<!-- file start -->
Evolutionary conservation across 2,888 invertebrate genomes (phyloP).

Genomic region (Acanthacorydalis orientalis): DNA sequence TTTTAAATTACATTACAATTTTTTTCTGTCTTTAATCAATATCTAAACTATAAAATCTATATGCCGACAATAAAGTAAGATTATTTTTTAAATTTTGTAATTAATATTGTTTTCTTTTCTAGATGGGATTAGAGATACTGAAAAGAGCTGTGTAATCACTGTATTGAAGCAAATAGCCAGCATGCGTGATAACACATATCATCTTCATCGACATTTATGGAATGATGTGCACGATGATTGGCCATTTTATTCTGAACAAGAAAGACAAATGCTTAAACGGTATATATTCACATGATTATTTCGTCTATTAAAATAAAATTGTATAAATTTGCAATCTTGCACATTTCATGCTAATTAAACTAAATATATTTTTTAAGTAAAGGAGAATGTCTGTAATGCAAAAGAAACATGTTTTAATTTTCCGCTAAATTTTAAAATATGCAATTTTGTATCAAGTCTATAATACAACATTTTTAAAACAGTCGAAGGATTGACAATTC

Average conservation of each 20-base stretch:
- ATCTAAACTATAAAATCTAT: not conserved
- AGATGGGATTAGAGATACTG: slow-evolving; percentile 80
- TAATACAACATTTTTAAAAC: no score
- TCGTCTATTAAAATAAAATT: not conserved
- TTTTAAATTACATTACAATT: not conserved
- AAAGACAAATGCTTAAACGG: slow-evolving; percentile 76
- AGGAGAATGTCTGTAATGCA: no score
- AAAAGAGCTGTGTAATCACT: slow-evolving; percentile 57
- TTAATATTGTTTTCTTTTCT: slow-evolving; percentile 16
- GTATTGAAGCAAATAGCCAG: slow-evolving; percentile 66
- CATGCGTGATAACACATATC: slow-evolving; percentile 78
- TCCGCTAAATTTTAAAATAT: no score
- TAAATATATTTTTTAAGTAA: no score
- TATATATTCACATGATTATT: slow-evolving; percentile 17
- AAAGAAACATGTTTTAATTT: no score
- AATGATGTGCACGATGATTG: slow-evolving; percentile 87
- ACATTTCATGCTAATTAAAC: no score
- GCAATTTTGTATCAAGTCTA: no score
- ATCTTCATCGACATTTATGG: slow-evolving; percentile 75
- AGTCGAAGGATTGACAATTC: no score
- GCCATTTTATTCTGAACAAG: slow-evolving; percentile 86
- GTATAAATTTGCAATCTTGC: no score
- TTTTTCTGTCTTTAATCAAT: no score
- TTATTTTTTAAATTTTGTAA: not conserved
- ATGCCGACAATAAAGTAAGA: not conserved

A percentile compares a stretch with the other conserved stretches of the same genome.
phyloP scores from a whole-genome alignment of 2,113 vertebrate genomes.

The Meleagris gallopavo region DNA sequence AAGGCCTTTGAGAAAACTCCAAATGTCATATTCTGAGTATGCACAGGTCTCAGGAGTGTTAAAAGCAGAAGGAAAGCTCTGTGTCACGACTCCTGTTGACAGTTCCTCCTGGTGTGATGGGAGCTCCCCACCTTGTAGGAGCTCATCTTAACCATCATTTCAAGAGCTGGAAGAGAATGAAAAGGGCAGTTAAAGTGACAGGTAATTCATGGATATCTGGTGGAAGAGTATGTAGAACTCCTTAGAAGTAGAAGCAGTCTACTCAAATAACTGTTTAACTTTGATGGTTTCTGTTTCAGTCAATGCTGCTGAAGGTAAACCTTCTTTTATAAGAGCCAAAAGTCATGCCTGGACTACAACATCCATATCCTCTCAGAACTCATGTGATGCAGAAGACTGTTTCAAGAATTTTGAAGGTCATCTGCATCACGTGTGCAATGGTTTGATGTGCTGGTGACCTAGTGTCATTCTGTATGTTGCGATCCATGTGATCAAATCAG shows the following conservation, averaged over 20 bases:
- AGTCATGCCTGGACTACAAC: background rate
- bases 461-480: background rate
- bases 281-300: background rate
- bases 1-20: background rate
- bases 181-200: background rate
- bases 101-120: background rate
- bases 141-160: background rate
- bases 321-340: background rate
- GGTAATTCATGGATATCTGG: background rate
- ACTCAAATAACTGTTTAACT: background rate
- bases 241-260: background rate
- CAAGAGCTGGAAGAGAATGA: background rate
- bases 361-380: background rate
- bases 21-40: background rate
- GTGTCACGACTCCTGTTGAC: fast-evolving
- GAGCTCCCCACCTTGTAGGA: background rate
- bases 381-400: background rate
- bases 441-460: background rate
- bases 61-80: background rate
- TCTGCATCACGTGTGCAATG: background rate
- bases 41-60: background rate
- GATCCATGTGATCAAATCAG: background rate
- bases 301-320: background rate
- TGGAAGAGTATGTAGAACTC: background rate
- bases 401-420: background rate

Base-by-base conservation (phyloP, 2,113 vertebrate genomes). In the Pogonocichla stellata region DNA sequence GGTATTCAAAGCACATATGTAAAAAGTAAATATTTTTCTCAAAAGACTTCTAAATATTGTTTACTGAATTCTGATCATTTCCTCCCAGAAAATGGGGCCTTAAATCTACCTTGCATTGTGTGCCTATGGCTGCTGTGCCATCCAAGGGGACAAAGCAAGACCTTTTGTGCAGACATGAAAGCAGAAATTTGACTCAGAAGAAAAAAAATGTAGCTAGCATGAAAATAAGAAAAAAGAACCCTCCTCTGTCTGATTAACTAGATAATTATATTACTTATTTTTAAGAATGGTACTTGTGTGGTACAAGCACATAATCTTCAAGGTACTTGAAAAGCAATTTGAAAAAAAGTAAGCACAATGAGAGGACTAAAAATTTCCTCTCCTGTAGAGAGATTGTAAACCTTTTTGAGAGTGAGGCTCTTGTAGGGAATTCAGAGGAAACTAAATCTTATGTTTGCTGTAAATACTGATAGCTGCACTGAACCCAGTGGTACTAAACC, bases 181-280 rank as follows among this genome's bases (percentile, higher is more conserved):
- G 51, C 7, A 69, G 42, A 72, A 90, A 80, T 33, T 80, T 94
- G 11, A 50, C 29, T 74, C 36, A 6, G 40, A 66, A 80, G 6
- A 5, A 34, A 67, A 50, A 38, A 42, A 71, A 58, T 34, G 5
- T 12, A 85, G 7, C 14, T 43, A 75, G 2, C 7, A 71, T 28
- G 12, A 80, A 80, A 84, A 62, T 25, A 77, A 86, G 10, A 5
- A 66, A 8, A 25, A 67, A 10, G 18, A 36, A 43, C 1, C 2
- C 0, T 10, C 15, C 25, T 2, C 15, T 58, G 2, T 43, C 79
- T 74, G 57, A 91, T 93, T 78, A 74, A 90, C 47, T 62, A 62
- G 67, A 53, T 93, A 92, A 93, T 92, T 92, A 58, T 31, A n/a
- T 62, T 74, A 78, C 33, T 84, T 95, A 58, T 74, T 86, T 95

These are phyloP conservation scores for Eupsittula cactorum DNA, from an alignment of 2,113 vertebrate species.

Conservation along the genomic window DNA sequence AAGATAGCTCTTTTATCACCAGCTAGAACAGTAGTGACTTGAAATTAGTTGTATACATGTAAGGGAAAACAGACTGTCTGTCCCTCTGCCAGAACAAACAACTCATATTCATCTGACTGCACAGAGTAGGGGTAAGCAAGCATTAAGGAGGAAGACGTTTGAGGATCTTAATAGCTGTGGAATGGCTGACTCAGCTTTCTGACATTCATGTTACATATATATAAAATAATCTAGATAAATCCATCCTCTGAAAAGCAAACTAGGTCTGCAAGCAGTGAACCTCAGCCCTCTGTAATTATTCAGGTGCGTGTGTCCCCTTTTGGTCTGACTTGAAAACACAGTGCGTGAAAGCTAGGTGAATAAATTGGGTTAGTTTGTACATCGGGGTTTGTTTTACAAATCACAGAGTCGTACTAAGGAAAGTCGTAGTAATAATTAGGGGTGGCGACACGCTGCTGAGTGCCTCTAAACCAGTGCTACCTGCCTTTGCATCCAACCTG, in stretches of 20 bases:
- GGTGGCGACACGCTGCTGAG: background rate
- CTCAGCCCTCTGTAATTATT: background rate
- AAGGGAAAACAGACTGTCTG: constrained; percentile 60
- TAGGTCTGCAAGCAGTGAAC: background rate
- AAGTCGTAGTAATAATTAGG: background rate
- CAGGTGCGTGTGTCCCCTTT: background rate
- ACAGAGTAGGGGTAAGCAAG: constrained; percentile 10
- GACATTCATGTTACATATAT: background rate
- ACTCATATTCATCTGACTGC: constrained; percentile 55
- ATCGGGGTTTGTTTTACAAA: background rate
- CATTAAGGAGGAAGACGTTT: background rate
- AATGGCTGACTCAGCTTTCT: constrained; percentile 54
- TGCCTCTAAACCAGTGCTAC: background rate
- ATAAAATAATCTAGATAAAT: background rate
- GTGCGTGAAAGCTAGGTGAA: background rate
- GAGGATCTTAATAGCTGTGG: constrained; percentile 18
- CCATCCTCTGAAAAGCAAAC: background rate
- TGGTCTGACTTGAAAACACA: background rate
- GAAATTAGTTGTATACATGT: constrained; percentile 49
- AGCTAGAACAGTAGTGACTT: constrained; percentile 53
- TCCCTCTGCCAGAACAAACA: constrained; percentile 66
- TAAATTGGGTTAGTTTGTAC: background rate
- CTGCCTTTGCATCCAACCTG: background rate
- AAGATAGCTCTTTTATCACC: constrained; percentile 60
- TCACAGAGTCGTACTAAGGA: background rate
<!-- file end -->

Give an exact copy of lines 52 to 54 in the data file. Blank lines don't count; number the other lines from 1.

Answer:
- bases 41-60: background rate
- GATCCATGTGATCAAATCAG: background rate
- bases 301-320: background rate